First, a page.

For a South American photograph project we recently catalogued, Dandelion API helped identify 335 people (including actors and performers). By subsequently reconciling these people with their corresponding records in Wikidata, we were able to pull in their job title, date of birth, date of death, unique persistent identifiers, and other details required to create a full authority record for that person.

ScreenshotofOpenRefineSoftware8

Creating individual authority records for 335 people would otherwise take days of work. It is a task that previously we might have deemed infeasible. But Open Refine and Wikidata drastically reduces the human effort required.

Summary

In many ways, that is the key benefit. By placing Open Refine at the heart of our workflow for processing metadata, it now takes us less time to do more. Our workflow is not perfect. We are constantly finding new ways to improve it. But we now have a semi-automated method for processing large volumes of metadata.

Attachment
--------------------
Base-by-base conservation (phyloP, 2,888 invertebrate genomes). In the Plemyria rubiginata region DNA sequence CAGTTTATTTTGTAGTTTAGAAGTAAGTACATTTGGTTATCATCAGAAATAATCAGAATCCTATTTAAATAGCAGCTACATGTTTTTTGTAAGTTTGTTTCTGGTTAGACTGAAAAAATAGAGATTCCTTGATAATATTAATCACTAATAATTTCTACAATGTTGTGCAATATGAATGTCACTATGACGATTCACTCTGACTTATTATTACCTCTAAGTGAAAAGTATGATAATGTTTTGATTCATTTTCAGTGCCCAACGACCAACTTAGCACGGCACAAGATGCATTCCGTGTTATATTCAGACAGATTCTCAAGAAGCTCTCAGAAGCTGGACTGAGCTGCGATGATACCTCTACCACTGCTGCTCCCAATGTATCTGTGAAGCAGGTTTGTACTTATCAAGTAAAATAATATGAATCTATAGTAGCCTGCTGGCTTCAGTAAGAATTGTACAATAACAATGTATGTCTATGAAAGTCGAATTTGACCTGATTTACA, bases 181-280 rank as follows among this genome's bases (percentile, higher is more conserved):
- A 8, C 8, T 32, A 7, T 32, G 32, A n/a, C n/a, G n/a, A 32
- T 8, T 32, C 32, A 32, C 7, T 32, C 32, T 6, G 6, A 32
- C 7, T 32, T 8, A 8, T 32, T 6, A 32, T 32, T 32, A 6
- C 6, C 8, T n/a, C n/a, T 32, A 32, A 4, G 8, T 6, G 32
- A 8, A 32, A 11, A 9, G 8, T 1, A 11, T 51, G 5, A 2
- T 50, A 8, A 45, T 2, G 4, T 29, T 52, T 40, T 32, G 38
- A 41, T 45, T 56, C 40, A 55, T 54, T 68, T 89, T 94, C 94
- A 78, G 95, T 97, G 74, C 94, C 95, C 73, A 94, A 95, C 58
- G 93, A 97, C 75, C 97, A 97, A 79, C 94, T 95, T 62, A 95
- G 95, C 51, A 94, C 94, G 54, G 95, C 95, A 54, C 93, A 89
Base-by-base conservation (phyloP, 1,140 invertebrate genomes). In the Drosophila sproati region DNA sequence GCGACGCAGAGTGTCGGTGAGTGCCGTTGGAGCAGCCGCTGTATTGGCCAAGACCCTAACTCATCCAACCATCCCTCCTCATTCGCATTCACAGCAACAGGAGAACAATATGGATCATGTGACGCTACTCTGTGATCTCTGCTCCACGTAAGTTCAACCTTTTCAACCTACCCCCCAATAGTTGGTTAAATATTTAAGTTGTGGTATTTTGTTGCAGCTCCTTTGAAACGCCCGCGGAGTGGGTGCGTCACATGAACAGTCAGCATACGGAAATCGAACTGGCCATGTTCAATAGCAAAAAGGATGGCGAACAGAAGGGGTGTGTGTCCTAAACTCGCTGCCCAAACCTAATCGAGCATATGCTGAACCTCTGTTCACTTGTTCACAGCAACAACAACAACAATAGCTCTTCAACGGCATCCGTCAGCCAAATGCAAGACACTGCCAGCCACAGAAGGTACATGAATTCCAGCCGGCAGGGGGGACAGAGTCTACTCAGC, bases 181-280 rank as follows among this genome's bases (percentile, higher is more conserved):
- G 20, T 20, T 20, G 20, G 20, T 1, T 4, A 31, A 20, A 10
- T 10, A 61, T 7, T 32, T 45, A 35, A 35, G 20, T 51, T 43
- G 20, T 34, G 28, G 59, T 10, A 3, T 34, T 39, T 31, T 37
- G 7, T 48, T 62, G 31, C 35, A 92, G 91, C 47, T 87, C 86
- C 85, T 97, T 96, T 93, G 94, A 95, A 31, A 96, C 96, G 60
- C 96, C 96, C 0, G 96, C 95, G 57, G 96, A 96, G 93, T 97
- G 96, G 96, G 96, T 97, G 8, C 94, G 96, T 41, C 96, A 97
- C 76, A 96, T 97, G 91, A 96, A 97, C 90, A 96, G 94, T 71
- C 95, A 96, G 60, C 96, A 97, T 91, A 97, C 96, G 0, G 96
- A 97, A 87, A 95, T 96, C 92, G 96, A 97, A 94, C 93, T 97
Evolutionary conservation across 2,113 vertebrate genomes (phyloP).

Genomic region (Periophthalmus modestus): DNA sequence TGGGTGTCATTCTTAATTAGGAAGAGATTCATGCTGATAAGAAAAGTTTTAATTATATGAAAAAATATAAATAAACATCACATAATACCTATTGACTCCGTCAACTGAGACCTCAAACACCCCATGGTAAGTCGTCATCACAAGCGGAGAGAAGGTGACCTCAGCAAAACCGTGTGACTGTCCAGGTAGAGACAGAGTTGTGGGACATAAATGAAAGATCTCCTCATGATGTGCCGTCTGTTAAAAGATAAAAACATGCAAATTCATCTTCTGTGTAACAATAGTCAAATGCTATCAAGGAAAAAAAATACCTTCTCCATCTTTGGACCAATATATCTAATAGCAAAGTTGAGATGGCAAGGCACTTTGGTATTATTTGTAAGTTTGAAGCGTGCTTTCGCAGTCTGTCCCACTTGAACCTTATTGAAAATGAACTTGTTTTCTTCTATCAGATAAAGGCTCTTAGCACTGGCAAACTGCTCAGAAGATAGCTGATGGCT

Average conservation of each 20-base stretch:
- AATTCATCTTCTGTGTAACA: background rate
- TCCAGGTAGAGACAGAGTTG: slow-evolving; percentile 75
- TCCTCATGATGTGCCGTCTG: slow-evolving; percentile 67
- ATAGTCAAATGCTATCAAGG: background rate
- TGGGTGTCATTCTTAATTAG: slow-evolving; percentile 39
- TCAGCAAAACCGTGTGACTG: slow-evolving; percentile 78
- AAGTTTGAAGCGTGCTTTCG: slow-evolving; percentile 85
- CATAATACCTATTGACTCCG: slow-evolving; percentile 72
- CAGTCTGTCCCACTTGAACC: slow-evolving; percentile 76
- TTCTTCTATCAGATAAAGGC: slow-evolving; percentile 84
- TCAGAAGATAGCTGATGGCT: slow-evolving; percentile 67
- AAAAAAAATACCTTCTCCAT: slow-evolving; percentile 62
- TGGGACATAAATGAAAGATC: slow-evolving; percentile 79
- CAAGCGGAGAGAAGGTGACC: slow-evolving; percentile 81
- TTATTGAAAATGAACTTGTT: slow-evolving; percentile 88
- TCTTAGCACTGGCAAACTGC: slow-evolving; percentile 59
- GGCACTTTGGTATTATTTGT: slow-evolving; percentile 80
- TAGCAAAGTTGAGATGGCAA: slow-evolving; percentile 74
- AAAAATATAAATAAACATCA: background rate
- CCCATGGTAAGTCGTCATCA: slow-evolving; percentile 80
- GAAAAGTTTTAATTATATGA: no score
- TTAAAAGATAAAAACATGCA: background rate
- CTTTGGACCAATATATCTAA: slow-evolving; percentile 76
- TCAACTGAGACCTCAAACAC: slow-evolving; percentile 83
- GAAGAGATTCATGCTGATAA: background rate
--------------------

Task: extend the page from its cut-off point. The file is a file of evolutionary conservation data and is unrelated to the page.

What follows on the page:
This blog puts just some of those methods in the spotlight. In the interest of brevity, we refrained from providing step-by-step detail. But if there is interest, we will be happy to write further blogs to help others use this as a starting point for their own metadata processing workflows.

20 April 2020

BL Labs Research Award Winner 2019 - Tim Crawford - F-Tempo

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Posted on behalf of Tim Crawford, Professorial Research Fellow in Computational Musicology at Goldsmiths, University of London and BL Labs Research Award winner for 2019 by Mahendra Mahey, Manager of BL Labs.

Introducing F-TEMPO

Early music printing